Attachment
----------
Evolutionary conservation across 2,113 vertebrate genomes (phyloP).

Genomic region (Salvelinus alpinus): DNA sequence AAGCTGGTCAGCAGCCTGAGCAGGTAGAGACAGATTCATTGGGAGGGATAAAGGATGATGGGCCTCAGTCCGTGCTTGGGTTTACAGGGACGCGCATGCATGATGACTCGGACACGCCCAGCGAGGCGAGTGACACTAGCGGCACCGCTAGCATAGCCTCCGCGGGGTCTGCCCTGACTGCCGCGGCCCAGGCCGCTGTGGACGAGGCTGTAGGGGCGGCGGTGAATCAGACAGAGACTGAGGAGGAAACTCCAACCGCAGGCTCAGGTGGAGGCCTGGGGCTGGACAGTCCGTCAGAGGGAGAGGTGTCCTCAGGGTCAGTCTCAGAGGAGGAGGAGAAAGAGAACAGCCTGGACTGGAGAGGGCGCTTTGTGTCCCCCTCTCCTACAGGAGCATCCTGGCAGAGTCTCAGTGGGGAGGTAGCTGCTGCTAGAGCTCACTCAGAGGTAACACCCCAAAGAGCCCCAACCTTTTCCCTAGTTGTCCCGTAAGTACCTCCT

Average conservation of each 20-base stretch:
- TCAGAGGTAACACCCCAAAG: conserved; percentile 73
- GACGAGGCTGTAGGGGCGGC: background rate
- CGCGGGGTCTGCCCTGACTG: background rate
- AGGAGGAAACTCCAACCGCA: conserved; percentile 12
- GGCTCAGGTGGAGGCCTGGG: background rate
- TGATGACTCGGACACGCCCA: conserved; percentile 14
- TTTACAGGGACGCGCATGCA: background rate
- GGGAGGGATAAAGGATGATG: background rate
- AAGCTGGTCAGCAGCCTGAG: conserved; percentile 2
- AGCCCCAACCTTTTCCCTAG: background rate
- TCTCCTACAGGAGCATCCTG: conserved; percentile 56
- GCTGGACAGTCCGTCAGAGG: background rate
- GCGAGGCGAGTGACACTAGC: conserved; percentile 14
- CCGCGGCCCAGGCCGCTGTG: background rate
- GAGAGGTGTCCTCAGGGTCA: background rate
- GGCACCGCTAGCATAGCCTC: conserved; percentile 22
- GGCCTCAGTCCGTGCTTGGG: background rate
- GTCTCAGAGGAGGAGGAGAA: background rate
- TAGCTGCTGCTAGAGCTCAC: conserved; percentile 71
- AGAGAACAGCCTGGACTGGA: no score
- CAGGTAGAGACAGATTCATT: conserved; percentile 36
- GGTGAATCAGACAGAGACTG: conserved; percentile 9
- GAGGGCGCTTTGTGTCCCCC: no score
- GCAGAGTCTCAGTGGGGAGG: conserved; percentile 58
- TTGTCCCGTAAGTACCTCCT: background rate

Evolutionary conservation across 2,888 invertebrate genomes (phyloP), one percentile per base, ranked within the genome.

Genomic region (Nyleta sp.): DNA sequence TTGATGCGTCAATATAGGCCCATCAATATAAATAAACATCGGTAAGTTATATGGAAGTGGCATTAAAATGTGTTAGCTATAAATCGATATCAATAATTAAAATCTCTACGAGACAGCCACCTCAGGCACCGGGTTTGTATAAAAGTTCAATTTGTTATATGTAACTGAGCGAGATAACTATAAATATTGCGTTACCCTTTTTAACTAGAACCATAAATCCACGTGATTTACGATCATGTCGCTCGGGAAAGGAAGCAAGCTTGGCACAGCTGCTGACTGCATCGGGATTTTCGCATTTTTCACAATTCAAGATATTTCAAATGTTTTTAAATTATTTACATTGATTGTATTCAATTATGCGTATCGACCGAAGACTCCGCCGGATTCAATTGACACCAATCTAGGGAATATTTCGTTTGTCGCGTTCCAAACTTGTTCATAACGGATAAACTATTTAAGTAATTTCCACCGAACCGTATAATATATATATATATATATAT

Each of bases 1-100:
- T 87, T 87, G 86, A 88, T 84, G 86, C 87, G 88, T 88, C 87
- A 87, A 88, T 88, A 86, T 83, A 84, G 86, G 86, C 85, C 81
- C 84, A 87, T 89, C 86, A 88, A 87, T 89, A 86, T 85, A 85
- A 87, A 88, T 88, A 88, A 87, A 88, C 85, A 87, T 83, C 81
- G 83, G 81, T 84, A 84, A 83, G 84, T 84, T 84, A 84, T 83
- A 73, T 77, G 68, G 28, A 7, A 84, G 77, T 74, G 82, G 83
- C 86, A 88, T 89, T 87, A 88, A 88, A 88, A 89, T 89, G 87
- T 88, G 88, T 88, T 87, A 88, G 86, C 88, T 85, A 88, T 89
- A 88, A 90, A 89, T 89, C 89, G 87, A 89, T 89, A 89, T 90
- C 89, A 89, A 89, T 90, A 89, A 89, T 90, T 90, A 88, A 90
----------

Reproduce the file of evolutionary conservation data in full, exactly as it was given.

Evolutionary conservation across 2,113 vertebrate genomes (phyloP).

Genomic region (Salvelinus alpinus): DNA sequence AAGCTGGTCAGCAGCCTGAGCAGGTAGAGACAGATTCATTGGGAGGGATAAAGGATGATGGGCCTCAGTCCGTGCTTGGGTTTACAGGGACGCGCATGCATGATGACTCGGACACGCCCAGCGAGGCGAGTGACACTAGCGGCACCGCTAGCATAGCCTCCGCGGGGTCTGCCCTGACTGCCGCGGCCCAGGCCGCTGTGGACGAGGCTGTAGGGGCGGCGGTGAATCAGACAGAGACTGAGGAGGAAACTCCAACCGCAGGCTCAGGTGGAGGCCTGGGGCTGGACAGTCCGTCAGAGGGAGAGGTGTCCTCAGGGTCAGTCTCAGAGGAGGAGGAGAAAGAGAACAGCCTGGACTGGAGAGGGCGCTTTGTGTCCCCCTCTCCTACAGGAGCATCCTGGCAGAGTCTCAGTGGGGAGGTAGCTGCTGCTAGAGCTCACTCAGAGGTAACACCCCAAAGAGCCCCAACCTTTTCCCTAGTTGTCCCGTAAGTACCTCCT

Average conservation of each 20-base stretch:
- TCAGAGGTAACACCCCAAAG: conserved; percentile 73
- GACGAGGCTGTAGGGGCGGC: background rate
- CGCGGGGTCTGCCCTGACTG: background rate
- AGGAGGAAACTCCAACCGCA: conserved; percentile 12
- GGCTCAGGTGGAGGCCTGGG: background rate
- TGATGACTCGGACACGCCCA: conserved; percentile 14
- TTTACAGGGACGCGCATGCA: background rate
- GGGAGGGATAAAGGATGATG: background rate
- AAGCTGGTCAGCAGCCTGAG: conserved; percentile 2
- AGCCCCAACCTTTTCCCTAG: background rate
- TCTCCTACAGGAGCATCCTG: conserved; percentile 56
- GCTGGACAGTCCGTCAGAGG: background rate
- GCGAGGCGAGTGACACTAGC: conserved; percentile 14
- CCGCGGCCCAGGCCGCTGTG: background rate
- GAGAGGTGTCCTCAGGGTCA: background rate
- GGCACCGCTAGCATAGCCTC: conserved; percentile 22
- GGCCTCAGTCCGTGCTTGGG: background rate
- GTCTCAGAGGAGGAGGAGAA: background rate
- TAGCTGCTGCTAGAGCTCAC: conserved; percentile 71
- AGAGAACAGCCTGGACTGGA: no score
- CAGGTAGAGACAGATTCATT: conserved; percentile 36
- GGTGAATCAGACAGAGACTG: conserved; percentile 9
- GAGGGCGCTTTGTGTCCCCC: no score
- GCAGAGTCTCAGTGGGGAGG: conserved; percentile 58
- TTGTCCCGTAAGTACCTCCT: background rate

Evolutionary conservation across 2,888 invertebrate genomes (phyloP), one percentile per base, ranked within the genome.

Genomic region (Nyleta sp.): DNA sequence TTGATGCGTCAATATAGGCCCATCAATATAAATAAACATCGGTAAGTTATATGGAAGTGGCATTAAAATGTGTTAGCTATAAATCGATATCAATAATTAAAATCTCTACGAGACAGCCACCTCAGGCACCGGGTTTGTATAAAAGTTCAATTTGTTATATGTAACTGAGCGAGATAACTATAAATATTGCGTTACCCTTTTTAACTAGAACCATAAATCCACGTGATTTACGATCATGTCGCTCGGGAAAGGAAGCAAGCTTGGCACAGCTGCTGACTGCATCGGGATTTTCGCATTTTTCACAATTCAAGATATTTCAAATGTTTTTAAATTATTTACATTGATTGTATTCAATTATGCGTATCGACCGAAGACTCCGCCGGATTCAATTGACACCAATCTAGGGAATATTTCGTTTGTCGCGTTCCAAACTTGTTCATAACGGATAAACTATTTAAGTAATTTCCACCGAACCGTATAATATATATATATATATATAT

Each of bases 1-100:
- T 87, T 87, G 86, A 88, T 84, G 86, C 87, G 88, T 88, C 87
- A 87, A 88, T 88, A 86, T 83, A 84, G 86, G 86, C 85, C 81
- C 84, A 87, T 89, C 86, A 88, A 87, T 89, A 86, T 85, A 85
- A 87, A 88, T 88, A 88, A 87, A 88, C 85, A 87, T 83, C 81
- G 83, G 81, T 84, A 84, A 83, G 84, T 84, T 84, A 84, T 83
- A 73, T 77, G 68, G 28, A 7, A 84, G 77, T 74, G 82, G 83
- C 86, A 88, T 89, T 87, A 88, A 88, A 88, A 89, T 89, G 87
- T 88, G 88, T 88, T 87, A 88, G 86, C 88, T 85, A 88, T 89
- A 88, A 90, A 89, T 89, C 89, G 87, A 89, T 89, A 89, T 90
- C 89, A 89, A 89, T 90, A 89, A 89, T 90, T 90, A 88, A 90